MINAMATA movie poster | ©2022 Samuel Goldwyn Films

MINAMATA movie poster | ©2022 Samuel Goldwyn Films

Rating: R
Stars: Johnny Depp, Hiroyuki Sanada, Jun Kunimura, Minami, Ryo Kase, Tadanobu Asano, Akiko Iwase, Bill Nighy
Writers: David K. Kessler, Stephen Deuters, Andrew Levitas, Jason Forman, based on the book MINAMATA by Aileen Mioko Smith and W. Eugene Smith
Director: Andrew Levitas
Distributor: Samuel Goldwyn Films
Release Date: April 8, 2022 (VOD/Digital); December 15, 2021 (theatrical)

MINAMATA is one of those movies where the subject matter feels so urgent that is overwhelms most issues we might otherwise have with the storytelling.

After showing us footage of one woman tenderly bathing another, whose face is contorted in a silent scream, MINAMATA tells us it is “based on true events.” More specifically, as we learn in the end credits, it is based on the nonfiction book of the same name by Aileen Mioko Smith and W. Eugene Smith, the latter a very famous photographer.

When we meet the film’s Eugene (Johnny Depp) in 1971 New York, he’s broke, drunk, drug-addled, selling off his equipment to make rent, and pretty much ready to give up on everything. His glory days of war photography are both behind him and still haunting him.

This doesn’t stop Eugene from dropping in on Robert Hayes (Bill Nighy), his former editor at Life Magazine, and haranguing him about how commercial the news business has become.

But then Eugene’s curiosity is piqued by Japanese visitor Aileen (Minami), who wants him to document the “Minamata” disease. After all the expected refusals and attempts at avoidance, Eugene agrees to go to Japan to take photos, and sells an understandably worried Hayes on the notion that this will be a high-caliber spread for Life.

In 1971, coastal Minamata, Japan, is definitely a company town, with sixty percent of the population employed by the Chisso Corporation. Chisso makes chemicals, which unfortunately are making many people extremely sick. Adults have degenerative conditions, and babies are born with birth defects so severe that, if they survive, they often need lifelong care. The brain damage is identical to mercury poisoning. But Chisso refuses to stop what it’s doing or make financial reparations.

For his part, Eugene is divided between knowing how powerful his images can be, and reflexively trying to live down to his self-image as unreliable.

The images (the real Smith’s photos, used in the film) are transfixing and heartrending. Some scenes have great power, including those with the excellent Hiroyuki Sanada as a Minamata local, suffering from the disease, who has become an impassioned anti-Chisso activist. Nighy is superb, and Jun Kunimura has subtlety and sorrow as the main Chisso representative. The music score by Ryuichi Sakamoto provides quiet emotional ballast throughout.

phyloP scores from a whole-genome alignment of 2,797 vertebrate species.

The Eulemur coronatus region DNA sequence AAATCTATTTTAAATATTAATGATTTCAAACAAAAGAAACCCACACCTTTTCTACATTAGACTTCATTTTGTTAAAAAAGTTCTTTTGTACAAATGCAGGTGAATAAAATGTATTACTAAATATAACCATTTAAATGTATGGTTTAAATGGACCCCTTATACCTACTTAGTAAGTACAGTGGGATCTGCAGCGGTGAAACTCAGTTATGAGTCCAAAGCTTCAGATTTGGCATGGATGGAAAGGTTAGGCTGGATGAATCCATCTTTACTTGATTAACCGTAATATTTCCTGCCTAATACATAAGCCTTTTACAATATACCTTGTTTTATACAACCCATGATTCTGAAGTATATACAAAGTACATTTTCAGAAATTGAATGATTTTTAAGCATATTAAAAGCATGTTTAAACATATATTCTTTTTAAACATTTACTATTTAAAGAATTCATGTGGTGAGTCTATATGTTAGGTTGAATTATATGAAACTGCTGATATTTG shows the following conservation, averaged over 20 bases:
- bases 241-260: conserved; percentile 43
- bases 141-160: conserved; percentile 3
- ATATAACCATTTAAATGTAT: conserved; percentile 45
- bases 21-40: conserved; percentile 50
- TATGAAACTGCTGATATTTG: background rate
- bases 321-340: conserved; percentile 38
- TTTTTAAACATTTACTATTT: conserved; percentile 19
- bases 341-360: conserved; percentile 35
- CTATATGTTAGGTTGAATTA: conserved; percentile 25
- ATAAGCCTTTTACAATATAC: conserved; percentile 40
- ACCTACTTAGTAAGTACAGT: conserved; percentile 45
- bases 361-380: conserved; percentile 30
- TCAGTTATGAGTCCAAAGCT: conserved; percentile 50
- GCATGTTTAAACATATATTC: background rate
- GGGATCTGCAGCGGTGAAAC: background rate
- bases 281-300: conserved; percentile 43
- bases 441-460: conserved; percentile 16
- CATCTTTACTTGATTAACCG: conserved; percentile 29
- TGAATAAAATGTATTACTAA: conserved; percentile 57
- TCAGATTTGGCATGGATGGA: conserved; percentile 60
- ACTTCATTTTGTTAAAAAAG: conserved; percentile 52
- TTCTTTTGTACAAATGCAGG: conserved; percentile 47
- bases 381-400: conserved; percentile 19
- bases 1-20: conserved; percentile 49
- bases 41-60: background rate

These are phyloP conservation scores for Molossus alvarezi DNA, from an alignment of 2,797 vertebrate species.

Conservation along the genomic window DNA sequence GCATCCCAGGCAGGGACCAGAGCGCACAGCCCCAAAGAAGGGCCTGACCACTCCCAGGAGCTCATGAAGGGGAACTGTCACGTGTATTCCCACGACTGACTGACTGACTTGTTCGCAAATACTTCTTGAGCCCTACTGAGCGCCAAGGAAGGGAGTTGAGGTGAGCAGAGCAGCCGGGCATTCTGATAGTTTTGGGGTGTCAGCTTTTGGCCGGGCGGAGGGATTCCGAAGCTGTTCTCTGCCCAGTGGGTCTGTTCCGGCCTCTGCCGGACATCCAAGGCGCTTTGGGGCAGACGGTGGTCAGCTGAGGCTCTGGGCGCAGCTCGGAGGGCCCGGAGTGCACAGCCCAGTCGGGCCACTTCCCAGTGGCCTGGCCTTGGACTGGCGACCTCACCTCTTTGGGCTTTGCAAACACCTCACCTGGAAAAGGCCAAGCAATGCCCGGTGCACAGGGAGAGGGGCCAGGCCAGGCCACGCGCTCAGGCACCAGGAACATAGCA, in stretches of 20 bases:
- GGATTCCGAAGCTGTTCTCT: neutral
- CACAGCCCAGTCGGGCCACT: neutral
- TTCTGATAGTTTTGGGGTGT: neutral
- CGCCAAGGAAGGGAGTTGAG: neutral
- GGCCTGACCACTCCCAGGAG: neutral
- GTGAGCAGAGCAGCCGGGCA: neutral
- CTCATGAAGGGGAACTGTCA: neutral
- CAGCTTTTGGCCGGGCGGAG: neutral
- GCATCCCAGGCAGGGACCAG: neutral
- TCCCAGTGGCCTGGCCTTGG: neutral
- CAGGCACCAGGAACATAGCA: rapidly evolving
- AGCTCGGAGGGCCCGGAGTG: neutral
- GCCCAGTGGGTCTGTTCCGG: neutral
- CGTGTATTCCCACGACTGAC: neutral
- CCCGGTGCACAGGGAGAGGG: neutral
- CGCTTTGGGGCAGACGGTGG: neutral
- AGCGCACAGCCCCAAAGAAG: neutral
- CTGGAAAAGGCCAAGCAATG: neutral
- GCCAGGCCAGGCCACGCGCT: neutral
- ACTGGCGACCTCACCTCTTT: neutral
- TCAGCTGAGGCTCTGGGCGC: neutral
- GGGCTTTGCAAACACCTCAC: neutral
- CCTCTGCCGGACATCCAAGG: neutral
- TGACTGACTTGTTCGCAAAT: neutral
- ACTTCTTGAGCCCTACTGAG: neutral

It’s in the telling of Eugene’s story that MINAMATA gets somewhat bogged down. The problem is not with Depp’s performance, which hits all the right notes, but with both shape and emphasis.

In adapting the Smiths’ autobiographical book as a narrative feature, director Andrew Levitas and his co-screenwriters, David K. Kessler, Stephen Deuters, and Jason Forman, on the one hand understandably feel the need to service their source material.

On the other hand, they’re a bit blurry on what prompts Eugene’s huge swings in motivation. If this is what actually happened, it seems like there might be more to it. If the filmmakers are just amping it up for dramatic effect, it strikes the wrong notes. When, for example, Eugene impulsively gives his camera to a local boy, and the Minamata community has to come together to provide him a new one so he can document the ongoing catastrophe, we feel a surge or anger on their behalf. Haven’t these people been through enough without having to help out this self-sabotaging gaijin?

There’s also a meta issue of whose story this is, or should be. Yes, the Smith photos in Life magazine focused the world’s attention on Minamata, and yes, he literally bled for the cause. Then again, we don’t get enough context here to have a fix on how this affected Smith’s ultimate trajectory. From what we are given, it seems like Eugene should be a supporting player in the Minamata drama, not the other way around.

The end titles tell us what happened after the onscreen action. They are also worth watching for their harrowing photos of industrial poisoning around the world, something that continues to this day with deadly consequences.

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